4. Two of the schools I am applying to are in NYC and I currently live in NYC. Any opinions on whether or not to mention that I live here in my SoP? One of the draws of the programs is obviously the location and that I want to stay here (though not the main reason I'm applying to them). I feel like it could be beneficial for the admissions committee to know that I already live here, know my way around, and won't be overwhelmed by the city... or it could be totally unnecessary.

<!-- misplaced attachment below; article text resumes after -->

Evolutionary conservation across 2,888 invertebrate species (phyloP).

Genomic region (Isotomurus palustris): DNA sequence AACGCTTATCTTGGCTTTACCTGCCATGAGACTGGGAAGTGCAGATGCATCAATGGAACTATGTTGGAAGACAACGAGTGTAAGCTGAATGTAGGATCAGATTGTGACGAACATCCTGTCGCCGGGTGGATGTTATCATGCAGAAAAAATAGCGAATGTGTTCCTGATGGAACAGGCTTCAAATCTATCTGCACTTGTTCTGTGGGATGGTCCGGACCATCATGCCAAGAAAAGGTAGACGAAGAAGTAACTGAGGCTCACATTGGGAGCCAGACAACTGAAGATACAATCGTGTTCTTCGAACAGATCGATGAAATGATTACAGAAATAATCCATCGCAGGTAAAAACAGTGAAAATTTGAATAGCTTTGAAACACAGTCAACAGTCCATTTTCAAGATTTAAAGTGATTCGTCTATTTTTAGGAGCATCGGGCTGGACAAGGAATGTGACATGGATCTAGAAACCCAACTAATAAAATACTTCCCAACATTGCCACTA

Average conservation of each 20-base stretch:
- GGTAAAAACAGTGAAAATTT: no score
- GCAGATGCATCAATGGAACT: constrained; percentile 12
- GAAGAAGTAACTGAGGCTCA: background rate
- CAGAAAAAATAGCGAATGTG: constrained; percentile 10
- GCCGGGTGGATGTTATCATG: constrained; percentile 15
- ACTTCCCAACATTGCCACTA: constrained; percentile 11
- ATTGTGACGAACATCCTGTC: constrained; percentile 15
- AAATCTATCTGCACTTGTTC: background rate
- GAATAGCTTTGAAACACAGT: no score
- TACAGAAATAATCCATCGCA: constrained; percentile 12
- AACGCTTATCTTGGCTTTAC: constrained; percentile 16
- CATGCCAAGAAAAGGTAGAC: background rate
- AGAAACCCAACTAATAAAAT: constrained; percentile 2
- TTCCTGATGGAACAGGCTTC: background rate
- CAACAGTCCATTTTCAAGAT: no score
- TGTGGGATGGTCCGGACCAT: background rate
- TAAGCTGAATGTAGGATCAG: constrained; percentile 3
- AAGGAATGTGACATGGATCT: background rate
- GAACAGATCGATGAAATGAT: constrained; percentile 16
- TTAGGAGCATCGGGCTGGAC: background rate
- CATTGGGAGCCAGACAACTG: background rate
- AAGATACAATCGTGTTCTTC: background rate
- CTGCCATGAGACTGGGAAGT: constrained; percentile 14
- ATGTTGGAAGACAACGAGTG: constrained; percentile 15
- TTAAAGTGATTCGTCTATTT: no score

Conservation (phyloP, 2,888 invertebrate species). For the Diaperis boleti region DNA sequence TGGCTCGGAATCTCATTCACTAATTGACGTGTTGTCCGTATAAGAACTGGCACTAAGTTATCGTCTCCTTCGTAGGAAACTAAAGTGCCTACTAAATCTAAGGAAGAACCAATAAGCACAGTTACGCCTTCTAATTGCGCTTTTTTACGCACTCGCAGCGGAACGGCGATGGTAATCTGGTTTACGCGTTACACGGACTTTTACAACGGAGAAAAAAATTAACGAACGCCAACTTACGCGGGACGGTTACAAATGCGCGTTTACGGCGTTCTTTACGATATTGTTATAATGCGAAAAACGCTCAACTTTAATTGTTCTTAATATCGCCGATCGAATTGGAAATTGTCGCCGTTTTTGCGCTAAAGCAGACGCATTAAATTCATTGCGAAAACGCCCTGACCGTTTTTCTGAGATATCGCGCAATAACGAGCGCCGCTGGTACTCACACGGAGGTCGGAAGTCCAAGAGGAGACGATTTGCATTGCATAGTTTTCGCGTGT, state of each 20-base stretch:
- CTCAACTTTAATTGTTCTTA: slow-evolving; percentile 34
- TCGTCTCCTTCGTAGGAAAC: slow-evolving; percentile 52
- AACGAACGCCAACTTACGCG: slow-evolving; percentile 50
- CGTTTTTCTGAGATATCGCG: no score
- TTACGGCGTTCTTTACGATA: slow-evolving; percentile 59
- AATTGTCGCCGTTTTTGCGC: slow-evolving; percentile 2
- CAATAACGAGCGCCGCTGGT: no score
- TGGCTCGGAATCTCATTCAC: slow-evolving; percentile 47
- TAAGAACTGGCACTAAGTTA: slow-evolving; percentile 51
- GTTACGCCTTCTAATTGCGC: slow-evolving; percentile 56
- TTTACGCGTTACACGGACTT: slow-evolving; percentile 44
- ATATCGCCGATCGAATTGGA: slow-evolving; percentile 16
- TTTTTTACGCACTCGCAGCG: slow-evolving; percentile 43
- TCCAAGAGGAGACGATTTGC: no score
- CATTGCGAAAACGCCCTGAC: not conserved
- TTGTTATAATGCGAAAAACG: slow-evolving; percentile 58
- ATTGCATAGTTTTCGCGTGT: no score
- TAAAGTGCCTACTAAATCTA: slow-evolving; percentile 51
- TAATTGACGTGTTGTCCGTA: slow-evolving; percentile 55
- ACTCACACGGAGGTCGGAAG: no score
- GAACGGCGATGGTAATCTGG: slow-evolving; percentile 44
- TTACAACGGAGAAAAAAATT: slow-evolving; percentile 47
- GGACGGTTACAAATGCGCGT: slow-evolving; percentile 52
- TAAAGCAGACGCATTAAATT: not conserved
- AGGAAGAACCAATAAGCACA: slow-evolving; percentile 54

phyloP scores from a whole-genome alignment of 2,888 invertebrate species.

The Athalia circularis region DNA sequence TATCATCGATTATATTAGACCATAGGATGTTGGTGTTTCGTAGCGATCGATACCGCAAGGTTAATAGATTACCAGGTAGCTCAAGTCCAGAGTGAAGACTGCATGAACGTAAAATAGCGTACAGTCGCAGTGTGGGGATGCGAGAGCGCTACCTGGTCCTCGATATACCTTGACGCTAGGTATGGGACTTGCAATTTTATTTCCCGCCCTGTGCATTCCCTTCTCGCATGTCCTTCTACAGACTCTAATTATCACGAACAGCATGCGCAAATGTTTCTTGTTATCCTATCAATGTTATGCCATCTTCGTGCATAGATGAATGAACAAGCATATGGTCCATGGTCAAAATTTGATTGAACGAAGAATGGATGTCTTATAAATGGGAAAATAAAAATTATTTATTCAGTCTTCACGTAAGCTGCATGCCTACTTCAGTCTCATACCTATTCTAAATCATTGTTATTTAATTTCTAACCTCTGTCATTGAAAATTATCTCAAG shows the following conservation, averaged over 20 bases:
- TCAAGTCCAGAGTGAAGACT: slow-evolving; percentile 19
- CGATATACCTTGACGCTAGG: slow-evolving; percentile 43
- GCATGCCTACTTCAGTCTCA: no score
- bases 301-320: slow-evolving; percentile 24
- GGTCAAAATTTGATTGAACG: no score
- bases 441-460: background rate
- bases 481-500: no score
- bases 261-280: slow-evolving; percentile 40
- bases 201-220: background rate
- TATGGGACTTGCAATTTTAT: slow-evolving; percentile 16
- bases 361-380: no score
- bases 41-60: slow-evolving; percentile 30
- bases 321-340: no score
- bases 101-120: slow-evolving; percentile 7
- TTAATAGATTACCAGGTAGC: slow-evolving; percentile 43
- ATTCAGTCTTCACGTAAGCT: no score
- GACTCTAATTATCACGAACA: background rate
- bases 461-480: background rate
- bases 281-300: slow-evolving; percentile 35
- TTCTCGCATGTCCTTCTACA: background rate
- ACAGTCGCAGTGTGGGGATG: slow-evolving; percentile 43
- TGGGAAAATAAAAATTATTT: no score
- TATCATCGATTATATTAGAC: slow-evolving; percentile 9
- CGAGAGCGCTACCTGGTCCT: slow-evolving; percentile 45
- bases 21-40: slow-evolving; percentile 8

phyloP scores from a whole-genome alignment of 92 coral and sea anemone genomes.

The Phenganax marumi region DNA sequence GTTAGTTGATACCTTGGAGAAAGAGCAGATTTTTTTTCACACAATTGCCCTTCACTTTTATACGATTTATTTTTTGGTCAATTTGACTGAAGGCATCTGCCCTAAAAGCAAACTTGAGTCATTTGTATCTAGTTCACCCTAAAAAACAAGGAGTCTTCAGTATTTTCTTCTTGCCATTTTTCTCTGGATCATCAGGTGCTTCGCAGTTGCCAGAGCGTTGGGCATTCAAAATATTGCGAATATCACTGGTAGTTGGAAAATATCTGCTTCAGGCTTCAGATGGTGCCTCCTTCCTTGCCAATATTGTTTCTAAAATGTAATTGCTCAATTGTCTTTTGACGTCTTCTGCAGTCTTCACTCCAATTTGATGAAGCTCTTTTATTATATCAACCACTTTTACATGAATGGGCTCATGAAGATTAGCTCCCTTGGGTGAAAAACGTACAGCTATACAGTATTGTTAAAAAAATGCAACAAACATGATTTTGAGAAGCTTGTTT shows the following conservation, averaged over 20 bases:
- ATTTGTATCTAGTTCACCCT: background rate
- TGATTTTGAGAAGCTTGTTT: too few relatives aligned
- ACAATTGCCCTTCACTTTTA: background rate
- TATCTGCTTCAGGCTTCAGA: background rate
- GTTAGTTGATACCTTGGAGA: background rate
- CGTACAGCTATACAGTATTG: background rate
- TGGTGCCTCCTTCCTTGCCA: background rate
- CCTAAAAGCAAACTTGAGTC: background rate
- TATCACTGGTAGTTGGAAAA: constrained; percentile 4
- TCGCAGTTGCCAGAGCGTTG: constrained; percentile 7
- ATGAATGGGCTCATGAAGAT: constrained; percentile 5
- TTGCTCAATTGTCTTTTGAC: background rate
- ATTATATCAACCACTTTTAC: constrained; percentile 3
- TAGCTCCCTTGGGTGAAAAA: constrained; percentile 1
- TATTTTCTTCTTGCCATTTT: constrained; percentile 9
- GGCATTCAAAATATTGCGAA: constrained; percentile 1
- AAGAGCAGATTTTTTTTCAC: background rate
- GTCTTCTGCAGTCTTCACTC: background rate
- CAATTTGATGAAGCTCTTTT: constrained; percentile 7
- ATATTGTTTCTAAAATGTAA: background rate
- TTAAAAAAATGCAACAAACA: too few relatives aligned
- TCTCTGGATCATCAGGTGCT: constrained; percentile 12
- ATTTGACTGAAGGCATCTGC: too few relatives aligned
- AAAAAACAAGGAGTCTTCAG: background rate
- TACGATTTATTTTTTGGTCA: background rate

5. I'm in the same boat, I majored in Linguistics in undergrad and I am applying to Biological/Physical Anthropology programs (I want to do forensic anthropology). Linguistics and Biological Anthropology are both in the realm of anthropology, but my linguistics program was based more on the science of speech and language, and we had no anthro. classes (though, I've since taken some). I had no idea how/if I absolutely need to bring up my UG major.